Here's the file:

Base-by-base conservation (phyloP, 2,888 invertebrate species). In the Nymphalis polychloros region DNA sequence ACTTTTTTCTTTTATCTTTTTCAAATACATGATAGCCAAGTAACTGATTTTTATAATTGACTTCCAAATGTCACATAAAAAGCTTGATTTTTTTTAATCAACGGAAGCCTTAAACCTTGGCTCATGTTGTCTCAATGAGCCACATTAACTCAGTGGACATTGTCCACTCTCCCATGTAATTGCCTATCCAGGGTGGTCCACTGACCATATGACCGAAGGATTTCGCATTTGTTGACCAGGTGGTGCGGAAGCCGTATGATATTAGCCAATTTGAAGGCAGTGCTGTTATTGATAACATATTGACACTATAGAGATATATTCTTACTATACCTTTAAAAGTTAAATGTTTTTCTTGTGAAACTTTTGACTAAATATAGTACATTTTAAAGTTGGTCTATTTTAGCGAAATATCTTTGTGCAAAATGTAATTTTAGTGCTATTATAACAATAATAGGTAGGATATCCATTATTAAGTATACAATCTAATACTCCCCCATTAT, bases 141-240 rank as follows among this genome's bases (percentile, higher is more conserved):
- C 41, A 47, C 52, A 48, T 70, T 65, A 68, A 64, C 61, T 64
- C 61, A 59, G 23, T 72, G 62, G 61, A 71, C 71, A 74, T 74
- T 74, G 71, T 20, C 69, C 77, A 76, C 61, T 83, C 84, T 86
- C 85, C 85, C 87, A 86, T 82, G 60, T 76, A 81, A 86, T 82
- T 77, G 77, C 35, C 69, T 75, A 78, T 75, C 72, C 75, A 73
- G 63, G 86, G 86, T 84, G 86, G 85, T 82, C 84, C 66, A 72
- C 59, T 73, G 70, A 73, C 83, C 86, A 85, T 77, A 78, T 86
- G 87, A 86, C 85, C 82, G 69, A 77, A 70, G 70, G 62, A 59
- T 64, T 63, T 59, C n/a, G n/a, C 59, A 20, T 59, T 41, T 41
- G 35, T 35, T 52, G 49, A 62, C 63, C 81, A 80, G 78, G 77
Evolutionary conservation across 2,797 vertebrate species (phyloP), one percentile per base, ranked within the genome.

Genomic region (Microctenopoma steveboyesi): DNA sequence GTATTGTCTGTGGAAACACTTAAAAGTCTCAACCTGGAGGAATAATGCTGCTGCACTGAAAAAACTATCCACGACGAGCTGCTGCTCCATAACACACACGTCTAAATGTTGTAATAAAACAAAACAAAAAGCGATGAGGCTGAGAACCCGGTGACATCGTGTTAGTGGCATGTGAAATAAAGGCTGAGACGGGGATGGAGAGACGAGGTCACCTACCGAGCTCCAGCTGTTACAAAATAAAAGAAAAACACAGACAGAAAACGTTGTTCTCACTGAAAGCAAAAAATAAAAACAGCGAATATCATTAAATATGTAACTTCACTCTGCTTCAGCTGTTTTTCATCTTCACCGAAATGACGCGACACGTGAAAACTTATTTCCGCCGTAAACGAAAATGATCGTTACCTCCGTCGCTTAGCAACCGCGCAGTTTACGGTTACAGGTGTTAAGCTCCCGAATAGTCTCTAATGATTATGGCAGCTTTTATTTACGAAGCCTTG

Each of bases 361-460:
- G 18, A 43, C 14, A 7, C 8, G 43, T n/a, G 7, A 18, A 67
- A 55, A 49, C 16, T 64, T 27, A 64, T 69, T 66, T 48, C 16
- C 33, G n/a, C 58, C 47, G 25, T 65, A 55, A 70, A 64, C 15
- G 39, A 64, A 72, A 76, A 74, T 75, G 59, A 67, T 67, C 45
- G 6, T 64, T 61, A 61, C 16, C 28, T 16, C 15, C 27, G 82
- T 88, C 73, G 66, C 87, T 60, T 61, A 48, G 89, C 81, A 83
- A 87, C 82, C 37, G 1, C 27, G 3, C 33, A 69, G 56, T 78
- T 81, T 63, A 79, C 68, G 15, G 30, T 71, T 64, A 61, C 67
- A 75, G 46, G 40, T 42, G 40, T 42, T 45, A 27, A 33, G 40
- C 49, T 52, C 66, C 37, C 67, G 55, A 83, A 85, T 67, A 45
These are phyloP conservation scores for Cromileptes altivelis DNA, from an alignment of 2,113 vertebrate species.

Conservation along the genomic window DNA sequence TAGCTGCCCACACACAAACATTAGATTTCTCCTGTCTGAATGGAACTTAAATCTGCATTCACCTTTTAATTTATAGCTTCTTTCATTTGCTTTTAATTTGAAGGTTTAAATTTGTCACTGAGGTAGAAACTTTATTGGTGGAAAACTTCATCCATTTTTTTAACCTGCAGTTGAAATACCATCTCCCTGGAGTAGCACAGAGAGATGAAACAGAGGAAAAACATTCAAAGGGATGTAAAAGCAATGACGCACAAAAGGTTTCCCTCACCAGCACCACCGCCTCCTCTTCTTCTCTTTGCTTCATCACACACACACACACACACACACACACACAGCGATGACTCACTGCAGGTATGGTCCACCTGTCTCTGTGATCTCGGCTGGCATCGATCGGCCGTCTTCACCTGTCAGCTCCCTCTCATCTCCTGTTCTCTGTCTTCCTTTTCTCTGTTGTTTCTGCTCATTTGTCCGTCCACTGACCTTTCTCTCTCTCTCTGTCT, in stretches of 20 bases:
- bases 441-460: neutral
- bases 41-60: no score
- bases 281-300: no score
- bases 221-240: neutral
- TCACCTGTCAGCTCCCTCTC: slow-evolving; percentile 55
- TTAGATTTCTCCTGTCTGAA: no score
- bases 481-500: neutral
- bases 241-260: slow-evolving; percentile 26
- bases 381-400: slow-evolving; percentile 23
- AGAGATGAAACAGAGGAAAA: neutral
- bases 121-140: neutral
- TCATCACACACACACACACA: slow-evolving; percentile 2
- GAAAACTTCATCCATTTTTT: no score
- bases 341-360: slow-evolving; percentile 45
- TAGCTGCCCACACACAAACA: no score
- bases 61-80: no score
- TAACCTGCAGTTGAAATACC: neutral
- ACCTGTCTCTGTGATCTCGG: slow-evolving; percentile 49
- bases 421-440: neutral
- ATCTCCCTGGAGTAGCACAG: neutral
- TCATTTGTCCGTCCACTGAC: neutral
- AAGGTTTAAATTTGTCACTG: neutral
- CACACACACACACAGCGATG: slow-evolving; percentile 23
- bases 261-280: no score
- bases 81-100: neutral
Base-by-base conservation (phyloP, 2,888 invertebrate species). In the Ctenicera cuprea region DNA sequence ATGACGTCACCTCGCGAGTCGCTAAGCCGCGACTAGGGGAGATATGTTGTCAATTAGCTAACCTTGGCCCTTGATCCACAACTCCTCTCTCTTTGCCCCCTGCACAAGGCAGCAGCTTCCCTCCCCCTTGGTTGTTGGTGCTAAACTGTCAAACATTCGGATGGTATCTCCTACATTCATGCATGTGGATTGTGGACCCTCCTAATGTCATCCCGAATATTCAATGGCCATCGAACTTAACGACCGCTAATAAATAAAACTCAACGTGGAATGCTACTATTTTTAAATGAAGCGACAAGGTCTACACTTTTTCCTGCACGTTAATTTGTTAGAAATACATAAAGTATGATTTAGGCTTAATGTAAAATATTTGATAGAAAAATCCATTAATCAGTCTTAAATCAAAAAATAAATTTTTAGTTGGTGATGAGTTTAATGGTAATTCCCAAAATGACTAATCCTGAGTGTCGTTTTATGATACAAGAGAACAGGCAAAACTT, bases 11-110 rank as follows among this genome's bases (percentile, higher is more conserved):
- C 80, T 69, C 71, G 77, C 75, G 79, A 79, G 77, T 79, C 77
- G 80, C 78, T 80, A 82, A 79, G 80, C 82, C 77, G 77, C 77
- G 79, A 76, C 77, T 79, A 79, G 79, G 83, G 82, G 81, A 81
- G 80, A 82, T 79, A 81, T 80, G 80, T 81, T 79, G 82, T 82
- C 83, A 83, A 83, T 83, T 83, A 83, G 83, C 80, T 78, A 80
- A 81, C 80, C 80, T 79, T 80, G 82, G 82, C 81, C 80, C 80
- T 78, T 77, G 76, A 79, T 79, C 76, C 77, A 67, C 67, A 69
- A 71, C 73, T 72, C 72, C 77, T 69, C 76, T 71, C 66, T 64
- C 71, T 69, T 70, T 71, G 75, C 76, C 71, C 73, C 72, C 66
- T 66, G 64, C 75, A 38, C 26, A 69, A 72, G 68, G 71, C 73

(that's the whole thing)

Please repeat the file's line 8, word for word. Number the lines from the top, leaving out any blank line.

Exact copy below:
- C 59, T 73, G 70, A 73, C 83, C 86, A 85, T 77, A 78, T 86